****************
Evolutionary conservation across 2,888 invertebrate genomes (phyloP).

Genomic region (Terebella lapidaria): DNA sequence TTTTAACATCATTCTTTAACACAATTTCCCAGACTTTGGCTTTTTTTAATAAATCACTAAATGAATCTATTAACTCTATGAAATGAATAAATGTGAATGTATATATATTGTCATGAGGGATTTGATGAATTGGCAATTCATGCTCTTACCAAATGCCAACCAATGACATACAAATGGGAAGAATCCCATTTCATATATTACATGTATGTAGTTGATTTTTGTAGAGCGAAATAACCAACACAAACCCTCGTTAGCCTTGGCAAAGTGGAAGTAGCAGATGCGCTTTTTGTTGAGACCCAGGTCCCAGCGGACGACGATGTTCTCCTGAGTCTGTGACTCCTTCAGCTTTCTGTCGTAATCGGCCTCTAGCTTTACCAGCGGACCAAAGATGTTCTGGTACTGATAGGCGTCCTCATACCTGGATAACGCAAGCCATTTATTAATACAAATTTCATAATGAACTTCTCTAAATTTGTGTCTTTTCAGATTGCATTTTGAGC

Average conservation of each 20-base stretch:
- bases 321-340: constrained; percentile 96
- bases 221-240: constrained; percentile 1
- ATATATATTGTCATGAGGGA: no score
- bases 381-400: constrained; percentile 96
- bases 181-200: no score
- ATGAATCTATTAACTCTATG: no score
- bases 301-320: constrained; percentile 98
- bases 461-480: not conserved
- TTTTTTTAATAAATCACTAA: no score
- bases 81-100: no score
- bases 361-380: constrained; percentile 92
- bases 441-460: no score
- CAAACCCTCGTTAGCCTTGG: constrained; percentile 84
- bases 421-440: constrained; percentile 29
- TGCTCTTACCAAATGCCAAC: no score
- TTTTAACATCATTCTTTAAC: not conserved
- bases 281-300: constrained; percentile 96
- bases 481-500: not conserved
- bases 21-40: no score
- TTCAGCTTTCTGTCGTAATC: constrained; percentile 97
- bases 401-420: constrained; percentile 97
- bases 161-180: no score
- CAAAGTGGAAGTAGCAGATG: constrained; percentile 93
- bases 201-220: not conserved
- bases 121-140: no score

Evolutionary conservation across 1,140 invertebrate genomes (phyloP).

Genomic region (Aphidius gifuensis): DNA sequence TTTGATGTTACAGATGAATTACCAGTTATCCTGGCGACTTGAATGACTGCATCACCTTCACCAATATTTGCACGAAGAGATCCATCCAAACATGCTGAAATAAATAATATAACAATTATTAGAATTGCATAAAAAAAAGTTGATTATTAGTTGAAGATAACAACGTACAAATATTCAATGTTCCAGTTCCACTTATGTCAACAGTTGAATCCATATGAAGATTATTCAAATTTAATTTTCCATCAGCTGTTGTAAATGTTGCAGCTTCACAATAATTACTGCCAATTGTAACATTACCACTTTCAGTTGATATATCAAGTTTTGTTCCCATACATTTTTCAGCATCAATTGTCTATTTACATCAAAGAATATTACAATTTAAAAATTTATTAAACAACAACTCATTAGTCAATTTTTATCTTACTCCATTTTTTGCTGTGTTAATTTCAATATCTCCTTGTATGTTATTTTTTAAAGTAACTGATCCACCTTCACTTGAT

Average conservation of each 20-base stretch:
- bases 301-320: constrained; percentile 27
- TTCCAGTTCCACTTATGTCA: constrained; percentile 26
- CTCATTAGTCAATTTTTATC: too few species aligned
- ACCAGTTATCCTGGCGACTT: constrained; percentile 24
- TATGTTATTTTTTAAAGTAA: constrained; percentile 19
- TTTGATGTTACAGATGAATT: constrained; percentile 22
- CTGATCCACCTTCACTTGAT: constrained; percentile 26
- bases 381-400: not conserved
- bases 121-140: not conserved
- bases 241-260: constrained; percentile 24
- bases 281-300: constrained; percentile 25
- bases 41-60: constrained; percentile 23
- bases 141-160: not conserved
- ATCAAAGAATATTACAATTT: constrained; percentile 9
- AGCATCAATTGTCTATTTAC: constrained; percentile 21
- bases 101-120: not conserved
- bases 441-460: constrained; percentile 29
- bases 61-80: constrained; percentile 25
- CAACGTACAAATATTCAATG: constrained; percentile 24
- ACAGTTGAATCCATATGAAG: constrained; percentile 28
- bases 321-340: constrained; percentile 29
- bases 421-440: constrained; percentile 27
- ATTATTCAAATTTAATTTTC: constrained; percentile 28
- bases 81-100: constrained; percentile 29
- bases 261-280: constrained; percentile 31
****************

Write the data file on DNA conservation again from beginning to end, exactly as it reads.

Evolutionary conservation across 2,888 invertebrate genomes (phyloP).

Genomic region (Terebella lapidaria): DNA sequence TTTTAACATCATTCTTTAACACAATTTCCCAGACTTTGGCTTTTTTTAATAAATCACTAAATGAATCTATTAACTCTATGAAATGAATAAATGTGAATGTATATATATTGTCATGAGGGATTTGATGAATTGGCAATTCATGCTCTTACCAAATGCCAACCAATGACATACAAATGGGAAGAATCCCATTTCATATATTACATGTATGTAGTTGATTTTTGTAGAGCGAAATAACCAACACAAACCCTCGTTAGCCTTGGCAAAGTGGAAGTAGCAGATGCGCTTTTTGTTGAGACCCAGGTCCCAGCGGACGACGATGTTCTCCTGAGTCTGTGACTCCTTCAGCTTTCTGTCGTAATCGGCCTCTAGCTTTACCAGCGGACCAAAGATGTTCTGGTACTGATAGGCGTCCTCATACCTGGATAACGCAAGCCATTTATTAATACAAATTTCATAATGAACTTCTCTAAATTTGTGTCTTTTCAGATTGCATTTTGAGC

Average conservation of each 20-base stretch:
- bases 321-340: constrained; percentile 96
- bases 221-240: constrained; percentile 1
- ATATATATTGTCATGAGGGA: no score
- bases 381-400: constrained; percentile 96
- bases 181-200: no score
- ATGAATCTATTAACTCTATG: no score
- bases 301-320: constrained; percentile 98
- bases 461-480: not conserved
- TTTTTTTAATAAATCACTAA: no score
- bases 81-100: no score
- bases 361-380: constrained; percentile 92
- bases 441-460: no score
- CAAACCCTCGTTAGCCTTGG: constrained; percentile 84
- bases 421-440: constrained; percentile 29
- TGCTCTTACCAAATGCCAAC: no score
- TTTTAACATCATTCTTTAAC: not conserved
- bases 281-300: constrained; percentile 96
- bases 481-500: not conserved
- bases 21-40: no score
- TTCAGCTTTCTGTCGTAATC: constrained; percentile 97
- bases 401-420: constrained; percentile 97
- bases 161-180: no score
- CAAAGTGGAAGTAGCAGATG: constrained; percentile 93
- bases 201-220: not conserved
- bases 121-140: no score

Evolutionary conservation across 1,140 invertebrate genomes (phyloP).

Genomic region (Aphidius gifuensis): DNA sequence TTTGATGTTACAGATGAATTACCAGTTATCCTGGCGACTTGAATGACTGCATCACCTTCACCAATATTTGCACGAAGAGATCCATCCAAACATGCTGAAATAAATAATATAACAATTATTAGAATTGCATAAAAAAAAGTTGATTATTAGTTGAAGATAACAACGTACAAATATTCAATGTTCCAGTTCCACTTATGTCAACAGTTGAATCCATATGAAGATTATTCAAATTTAATTTTCCATCAGCTGTTGTAAATGTTGCAGCTTCACAATAATTACTGCCAATTGTAACATTACCACTTTCAGTTGATATATCAAGTTTTGTTCCCATACATTTTTCAGCATCAATTGTCTATTTACATCAAAGAATATTACAATTTAAAAATTTATTAAACAACAACTCATTAGTCAATTTTTATCTTACTCCATTTTTTGCTGTGTTAATTTCAATATCTCCTTGTATGTTATTTTTTAAAGTAACTGATCCACCTTCACTTGAT

Average conservation of each 20-base stretch:
- bases 301-320: constrained; percentile 27
- TTCCAGTTCCACTTATGTCA: constrained; percentile 26
- CTCATTAGTCAATTTTTATC: too few species aligned
- ACCAGTTATCCTGGCGACTT: constrained; percentile 24
- TATGTTATTTTTTAAAGTAA: constrained; percentile 19
- TTTGATGTTACAGATGAATT: constrained; percentile 22
- CTGATCCACCTTCACTTGAT: constrained; percentile 26
- bases 381-400: not conserved
- bases 121-140: not conserved
- bases 241-260: constrained; percentile 24
- bases 281-300: constrained; percentile 25
- bases 41-60: constrained; percentile 23
- bases 141-160: not conserved
- ATCAAAGAATATTACAATTT: constrained; percentile 9
- AGCATCAATTGTCTATTTAC: constrained; percentile 21
- bases 101-120: not conserved
- bases 441-460: constrained; percentile 29
- bases 61-80: constrained; percentile 25
- CAACGTACAAATATTCAATG: constrained; percentile 24
- ACAGTTGAATCCATATGAAG: constrained; percentile 28
- bases 321-340: constrained; percentile 29
- bases 421-440: constrained; percentile 27
- ATTATTCAAATTTAATTTTC: constrained; percentile 28
- bases 81-100: constrained; percentile 29
- bases 261-280: constrained; percentile 31